Born in 1856 and raised in the Austrian Empire (modern-day Croatia), Tesla received an advanced education in engineering and physics in the 1870s. He gained practical experience in the early 1880s working in telephony and at Continental Edison in the new electric power industry.
Nikola Tesla was a scientific genius, some of whose inventions have entered everyday life (he developed AC electrical current), some of which were madcap. Or were they? One of Tesla’s most infamous ideas concerned electricity that could be transmitted through the air without the need for wires. To this end, he developed the Tesla Coil, a device to create bursts of high-voltage electricity which could be beamed to receivers without the need for wires.
Tesla built his biggest coil, the Magnifying Transmitter, at his lab in Colorado Springs. When tested it sent electricity arcing 50 metres into the air. The surge created a static discharge that lit up the earth. But the Magnifying Transmitter worked: it illuminated light bulbs twenty five miles away, without wires. Tesla believed that the earth is a natural conductor. And that a strategically placed grid of Magnifying Transmitters could send free electricity over the world.
To receive a supply, all people would need to do was stick a metal rod into their backyard. Then relay the current to antennae on their electrical devices. According to conspiracy lore, Tesla’s wireless electricity scheme did not catch on because it was suppressed by big electricity manufacturers. Notably J. P. Morgan, who had hitherto been financing Tesla’s projects. “Where do I put the meter?” he famously asked Tesla about the latter’s “free power” scheme.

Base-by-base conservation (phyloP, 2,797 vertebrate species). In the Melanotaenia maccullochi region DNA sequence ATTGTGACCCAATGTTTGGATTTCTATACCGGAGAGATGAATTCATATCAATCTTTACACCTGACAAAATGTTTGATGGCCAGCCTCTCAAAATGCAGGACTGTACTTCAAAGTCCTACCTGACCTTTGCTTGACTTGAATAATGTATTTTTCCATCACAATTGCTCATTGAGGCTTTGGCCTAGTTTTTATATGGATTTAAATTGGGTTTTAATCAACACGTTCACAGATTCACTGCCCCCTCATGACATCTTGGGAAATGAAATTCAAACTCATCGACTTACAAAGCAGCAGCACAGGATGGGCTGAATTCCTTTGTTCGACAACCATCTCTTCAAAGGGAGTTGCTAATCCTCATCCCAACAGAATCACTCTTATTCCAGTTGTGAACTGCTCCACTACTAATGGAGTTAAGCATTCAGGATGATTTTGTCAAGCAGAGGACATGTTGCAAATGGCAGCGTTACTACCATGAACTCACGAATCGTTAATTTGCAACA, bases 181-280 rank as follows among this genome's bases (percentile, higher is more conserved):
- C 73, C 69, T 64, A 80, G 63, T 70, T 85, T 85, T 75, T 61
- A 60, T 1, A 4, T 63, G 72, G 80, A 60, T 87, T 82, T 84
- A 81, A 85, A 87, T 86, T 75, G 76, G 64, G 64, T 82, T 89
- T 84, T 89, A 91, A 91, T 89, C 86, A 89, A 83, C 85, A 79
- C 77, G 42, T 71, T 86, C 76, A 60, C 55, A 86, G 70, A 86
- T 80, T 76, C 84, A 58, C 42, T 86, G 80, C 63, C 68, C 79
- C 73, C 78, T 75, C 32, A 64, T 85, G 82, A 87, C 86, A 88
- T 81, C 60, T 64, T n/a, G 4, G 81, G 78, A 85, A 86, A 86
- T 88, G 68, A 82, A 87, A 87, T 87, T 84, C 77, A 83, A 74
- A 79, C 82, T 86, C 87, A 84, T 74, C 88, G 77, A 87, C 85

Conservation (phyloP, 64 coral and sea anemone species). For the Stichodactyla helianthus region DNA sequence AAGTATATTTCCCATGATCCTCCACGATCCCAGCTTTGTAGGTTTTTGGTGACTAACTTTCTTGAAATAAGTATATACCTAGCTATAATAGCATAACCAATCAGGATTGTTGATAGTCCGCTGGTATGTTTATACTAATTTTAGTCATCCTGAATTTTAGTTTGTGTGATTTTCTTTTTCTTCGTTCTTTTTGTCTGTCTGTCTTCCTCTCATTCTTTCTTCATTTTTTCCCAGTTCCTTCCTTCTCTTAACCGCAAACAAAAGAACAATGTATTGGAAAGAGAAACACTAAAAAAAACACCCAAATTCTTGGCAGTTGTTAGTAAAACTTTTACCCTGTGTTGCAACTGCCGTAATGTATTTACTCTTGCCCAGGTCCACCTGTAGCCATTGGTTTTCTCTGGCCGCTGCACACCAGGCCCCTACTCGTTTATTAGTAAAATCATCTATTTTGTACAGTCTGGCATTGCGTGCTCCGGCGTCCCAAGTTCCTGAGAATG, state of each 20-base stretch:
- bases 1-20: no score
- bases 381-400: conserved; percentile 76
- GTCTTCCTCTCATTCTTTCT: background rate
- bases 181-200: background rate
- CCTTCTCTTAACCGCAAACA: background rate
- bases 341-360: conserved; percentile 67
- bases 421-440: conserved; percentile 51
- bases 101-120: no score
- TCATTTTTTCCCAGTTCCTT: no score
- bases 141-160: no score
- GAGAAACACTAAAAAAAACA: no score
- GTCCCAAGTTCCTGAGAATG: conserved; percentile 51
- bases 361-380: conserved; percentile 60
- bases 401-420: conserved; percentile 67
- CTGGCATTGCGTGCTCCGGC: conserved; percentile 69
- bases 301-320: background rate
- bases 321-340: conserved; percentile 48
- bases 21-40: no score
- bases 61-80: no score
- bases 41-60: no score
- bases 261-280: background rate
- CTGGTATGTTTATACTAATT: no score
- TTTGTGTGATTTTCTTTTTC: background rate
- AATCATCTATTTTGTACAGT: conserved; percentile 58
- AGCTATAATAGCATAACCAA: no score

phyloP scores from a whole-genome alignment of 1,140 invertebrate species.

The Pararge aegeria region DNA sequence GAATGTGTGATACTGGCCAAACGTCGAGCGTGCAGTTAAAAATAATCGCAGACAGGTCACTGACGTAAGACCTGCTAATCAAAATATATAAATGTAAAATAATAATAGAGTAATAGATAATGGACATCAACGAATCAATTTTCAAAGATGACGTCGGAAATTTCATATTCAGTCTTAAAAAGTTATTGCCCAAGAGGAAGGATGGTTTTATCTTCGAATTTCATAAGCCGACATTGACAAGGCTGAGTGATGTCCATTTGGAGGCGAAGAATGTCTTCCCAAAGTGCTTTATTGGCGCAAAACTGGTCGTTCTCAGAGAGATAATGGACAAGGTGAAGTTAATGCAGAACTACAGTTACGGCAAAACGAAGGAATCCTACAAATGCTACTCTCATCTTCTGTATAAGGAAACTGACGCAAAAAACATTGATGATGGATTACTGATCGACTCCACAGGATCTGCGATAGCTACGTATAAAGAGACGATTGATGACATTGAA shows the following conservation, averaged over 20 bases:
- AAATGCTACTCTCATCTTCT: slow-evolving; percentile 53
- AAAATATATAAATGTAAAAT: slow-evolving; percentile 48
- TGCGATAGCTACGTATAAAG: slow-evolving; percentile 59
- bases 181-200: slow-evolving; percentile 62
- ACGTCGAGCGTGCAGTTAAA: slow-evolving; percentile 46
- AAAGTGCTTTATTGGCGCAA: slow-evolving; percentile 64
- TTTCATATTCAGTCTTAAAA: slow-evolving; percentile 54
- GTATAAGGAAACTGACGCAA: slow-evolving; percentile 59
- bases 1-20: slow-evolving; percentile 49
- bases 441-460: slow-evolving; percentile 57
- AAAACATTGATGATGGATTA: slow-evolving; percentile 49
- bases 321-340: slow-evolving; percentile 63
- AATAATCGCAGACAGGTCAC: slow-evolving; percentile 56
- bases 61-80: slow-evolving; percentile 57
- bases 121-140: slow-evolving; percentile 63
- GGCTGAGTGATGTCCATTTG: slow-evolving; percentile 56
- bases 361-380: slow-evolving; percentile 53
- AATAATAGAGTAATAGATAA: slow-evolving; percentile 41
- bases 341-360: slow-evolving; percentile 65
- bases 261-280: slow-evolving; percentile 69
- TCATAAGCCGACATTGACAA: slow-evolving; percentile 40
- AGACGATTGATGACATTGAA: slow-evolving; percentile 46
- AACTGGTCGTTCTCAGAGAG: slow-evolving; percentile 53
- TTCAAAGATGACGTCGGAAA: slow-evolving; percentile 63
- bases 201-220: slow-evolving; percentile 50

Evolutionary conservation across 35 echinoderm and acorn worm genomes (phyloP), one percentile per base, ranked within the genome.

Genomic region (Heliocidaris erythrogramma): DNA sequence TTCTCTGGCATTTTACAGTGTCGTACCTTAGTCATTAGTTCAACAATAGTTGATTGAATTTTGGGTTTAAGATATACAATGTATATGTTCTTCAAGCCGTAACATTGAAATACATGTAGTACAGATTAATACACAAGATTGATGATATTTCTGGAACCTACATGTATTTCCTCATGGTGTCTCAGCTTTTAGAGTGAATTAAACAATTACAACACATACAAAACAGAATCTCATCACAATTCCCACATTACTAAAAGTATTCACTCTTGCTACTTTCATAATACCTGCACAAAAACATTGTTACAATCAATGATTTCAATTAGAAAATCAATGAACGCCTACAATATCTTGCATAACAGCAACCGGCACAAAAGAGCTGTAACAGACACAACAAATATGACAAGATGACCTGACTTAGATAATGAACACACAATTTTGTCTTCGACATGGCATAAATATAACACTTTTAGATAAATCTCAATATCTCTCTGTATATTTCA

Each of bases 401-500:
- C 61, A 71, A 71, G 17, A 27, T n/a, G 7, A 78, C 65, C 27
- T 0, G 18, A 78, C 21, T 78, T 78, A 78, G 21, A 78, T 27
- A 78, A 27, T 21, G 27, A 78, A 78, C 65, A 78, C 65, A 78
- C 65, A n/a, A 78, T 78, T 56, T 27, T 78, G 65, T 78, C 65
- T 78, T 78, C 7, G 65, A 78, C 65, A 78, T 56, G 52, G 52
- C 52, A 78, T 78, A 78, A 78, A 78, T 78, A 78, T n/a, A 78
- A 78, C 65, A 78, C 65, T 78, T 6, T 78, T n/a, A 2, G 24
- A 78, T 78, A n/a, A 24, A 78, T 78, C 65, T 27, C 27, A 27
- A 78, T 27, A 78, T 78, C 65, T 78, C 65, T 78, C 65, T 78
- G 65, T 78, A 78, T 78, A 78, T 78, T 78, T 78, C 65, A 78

The scientific jury is out on whether Tesla’s coils are a possible global power source, but Morgan certainly pulled the plug on free power in Tesla’s lifetime. And suppression of customer-friendly electrical goods was hardly unknown in the USA. Time magazine reported in 1945 that Philips, Osram and GE had engaged in a conspiracy to suppress light bulb technology that would have produced cheaper and longer lasting bulbs.
Inadvertently though, Morgan may have done the world a favour by stopping the flow of dollars to the inventive Tesla. On Long Island, Tesla began construction of the monstrous Wardenclyffe Tower to run a “World System”. Combining wireless transmission of free energy and a global broadcasting system.
The mysterious sinking of the Iena
There was intense press speculation that Tesla’s invention was behind the mysterious sinking of the Iena in 1907. And certainly Tesla’s boast that the tower’s beam was so powerful it could destroy a ship in seconds didn’t help to stop the rumors.
More recently, rumors tell that the 1908 explosion that wiped out half a million acres of Siberian forest was not, as officially claimed, caused by a piece of Enke’s comet hitting Earth, but a misfiring from Tesla’s Wardenclyffe Tower in which a colossal, trillion-watt beam of power went to the wrong place.
The tower was pulled down in 1917 because German U-boats were using it as a navigational beacon. Lack of money also put paid to Tesla’s 1934 plan for a particle beam weapon, which could knock aircraft out of the sky 250 miles away.
Tesla christened his new invention the “Peace Ray”. Because he considered it so terrible a deterrent that all wars would stop. Tesla never built the ray gun (he died in poverty in 1943). But in the 1980s by the Texan physicist Dr Bernard Eastlund revived the concept. – And, say conspiracists, by the mysterious Project HAARP of the US government in remotest Alaska.